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Disseminated cryptococcal infection in a patient who had kidney transplant: discrepancy between clinical symptoms and microbiological findings
  1. Suzan Dahdal1,
  2. Robert Kalicki1,
  3. Niklaus Von Steiger2,
  4. Parham Sendi2,3
  1. 1Department of Nephrology, Hypertension and Clinical Pharmacology, Inselspital, Bern University Hospital, University of Bern, Bern, Switzerland
  2. 2Institute of Infectious Diseases, University of Bern, Bern, Switzerland
  3. 3Department of Infectious Diseases, Inselspital, Bern University Hospital, University of Bern, Bern, Switzerland
  1. Correspondence to Dr Suzan Dahdal, suzandahdal{at}


A 29-year-old man complained of a 2-day history of frontal headache and new-onset fever but no other symptoms. Two months prior to admission, he underwent his third kidney transplantation. Clinical and laboratory examinations were unremarkable. Brain MRI showed a meningeal irritation consistent with viral meningitis. A diagnosis of cryptococcal meningitis and fungaemia was made after detection of a remarkably high and visible load of Cryptococcus neoformans in the cerebrospinal fluid.

  • drugs and medicines
  • renal system
  • immunology
  • renal medicine
  • renal intervention

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Invasive cryptococcosis is the third most common invasive fungal infection among organ transplant recipients.1 The most frequently encountered clinical manifestation is the cryptococcal meningoencephalitis (CM) which may be easily misdiagnosed because of varying clinical presentations. Here, we report a case of CM and fungaemia in a patient who had kidney transplant, which  illustrates the difficulty of estimating the real extent of the disease when only clinical features are considered.

Case presentation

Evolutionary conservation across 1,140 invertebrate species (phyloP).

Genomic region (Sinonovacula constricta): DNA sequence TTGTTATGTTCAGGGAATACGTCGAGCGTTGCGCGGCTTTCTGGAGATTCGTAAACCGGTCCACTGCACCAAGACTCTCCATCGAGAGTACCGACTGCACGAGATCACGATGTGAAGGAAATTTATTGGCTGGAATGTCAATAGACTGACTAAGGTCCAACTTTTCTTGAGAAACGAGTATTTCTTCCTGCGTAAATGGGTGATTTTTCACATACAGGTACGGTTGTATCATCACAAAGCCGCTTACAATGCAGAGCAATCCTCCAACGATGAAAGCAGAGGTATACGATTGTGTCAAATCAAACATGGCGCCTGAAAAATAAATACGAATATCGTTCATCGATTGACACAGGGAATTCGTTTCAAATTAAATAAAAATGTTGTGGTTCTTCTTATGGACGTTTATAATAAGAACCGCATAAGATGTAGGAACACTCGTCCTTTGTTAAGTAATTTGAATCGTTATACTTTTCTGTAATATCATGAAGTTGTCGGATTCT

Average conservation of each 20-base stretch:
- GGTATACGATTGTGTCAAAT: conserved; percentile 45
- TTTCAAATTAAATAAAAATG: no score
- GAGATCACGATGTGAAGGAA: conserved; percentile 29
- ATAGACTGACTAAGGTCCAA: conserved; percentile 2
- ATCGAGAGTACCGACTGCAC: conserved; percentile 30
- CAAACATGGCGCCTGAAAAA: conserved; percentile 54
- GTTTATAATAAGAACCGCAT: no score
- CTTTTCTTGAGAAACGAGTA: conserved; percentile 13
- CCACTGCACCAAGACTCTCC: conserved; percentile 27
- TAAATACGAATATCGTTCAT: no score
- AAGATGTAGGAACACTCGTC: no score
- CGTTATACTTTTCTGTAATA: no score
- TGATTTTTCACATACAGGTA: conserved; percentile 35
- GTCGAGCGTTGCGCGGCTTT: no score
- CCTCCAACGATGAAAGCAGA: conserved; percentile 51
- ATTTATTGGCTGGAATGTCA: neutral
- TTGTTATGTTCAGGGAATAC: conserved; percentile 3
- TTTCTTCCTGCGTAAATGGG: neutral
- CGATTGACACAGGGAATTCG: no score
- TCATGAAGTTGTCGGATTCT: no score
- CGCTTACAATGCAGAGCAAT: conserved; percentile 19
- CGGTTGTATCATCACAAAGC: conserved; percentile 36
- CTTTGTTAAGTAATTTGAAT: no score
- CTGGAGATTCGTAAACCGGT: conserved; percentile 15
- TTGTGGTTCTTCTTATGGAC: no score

A 29-year-old male patient with congenital cystinosis and who had kidney transplant was admitted to hospital because of headache and a single episode of fever (39.2°C). Two months prior to admission, he underwent his third kidney transplantation. The previous kidney transplantations were performed at the age of 12 and 21 years, respectively. Both renal grafts were lost due to antibody-mediated rejection. Induction immunosuppressive therapy consisted of a total dose of 40 mg basiliximab (20 mg on day 0 and 20 mg on day 4) and three boluses of 500 mg prednisolone intravenously. Prednisolone was then slowly tapered off to a maintenance dose of 5 mg/day. Maintenance therapy consisted of tacrolimus (target trough level of 10 ng/mL) and 2 g/day mycophenolate mofetil. Postoperative renal graft function was excellent, with the serum creatinine level stabilised at 90 μmol/L.


On admission, the patient complained of no other symptoms than headache. Physical examination revealed no pathological findings and a body temperature of 36.4°C. Blood test results showed neither leucocytosis nor an elevated C reactive protein level. Acute sinusitis was suspected but a CT scan of the paranasal sinuses was unremarkable. On day 2, the headache persisted and he was not responding to analgesics. The findings in the brain MRI were indicative of a meningeal irritation (figure 1). A lumbar puncture was performed. The opening pressure was normal (10 cm H2O), but the cell count in the cerebral spinal fluid (CSF) of 28×106/L (65% mononuclear) and the lactate (2.9 mmol/L), glucose (5.3 mmol/L) and albumin (564 mg/L) levels were slightly elevated. Viral PCR test results and bacterial culture from the CSF remained negative. However, India ink staining revealed a surprisingly high quantity of encapsulated yeast forms in the CSF (figure 2A). In addition, cryptococcal antigen tests in both CSF and blood were positive. Cryptococcus neoformans grew in cultures from CSF and all blood cultures obtained (figure 2B), leading to a diagnosis of cryptococcal meningitis and fungaemia.

Figure 1

T1-weighted MR brain images on two different levels (A and B): enhancement of leptomeningeal vessels (red arrows), a common sign of meningeal irritation.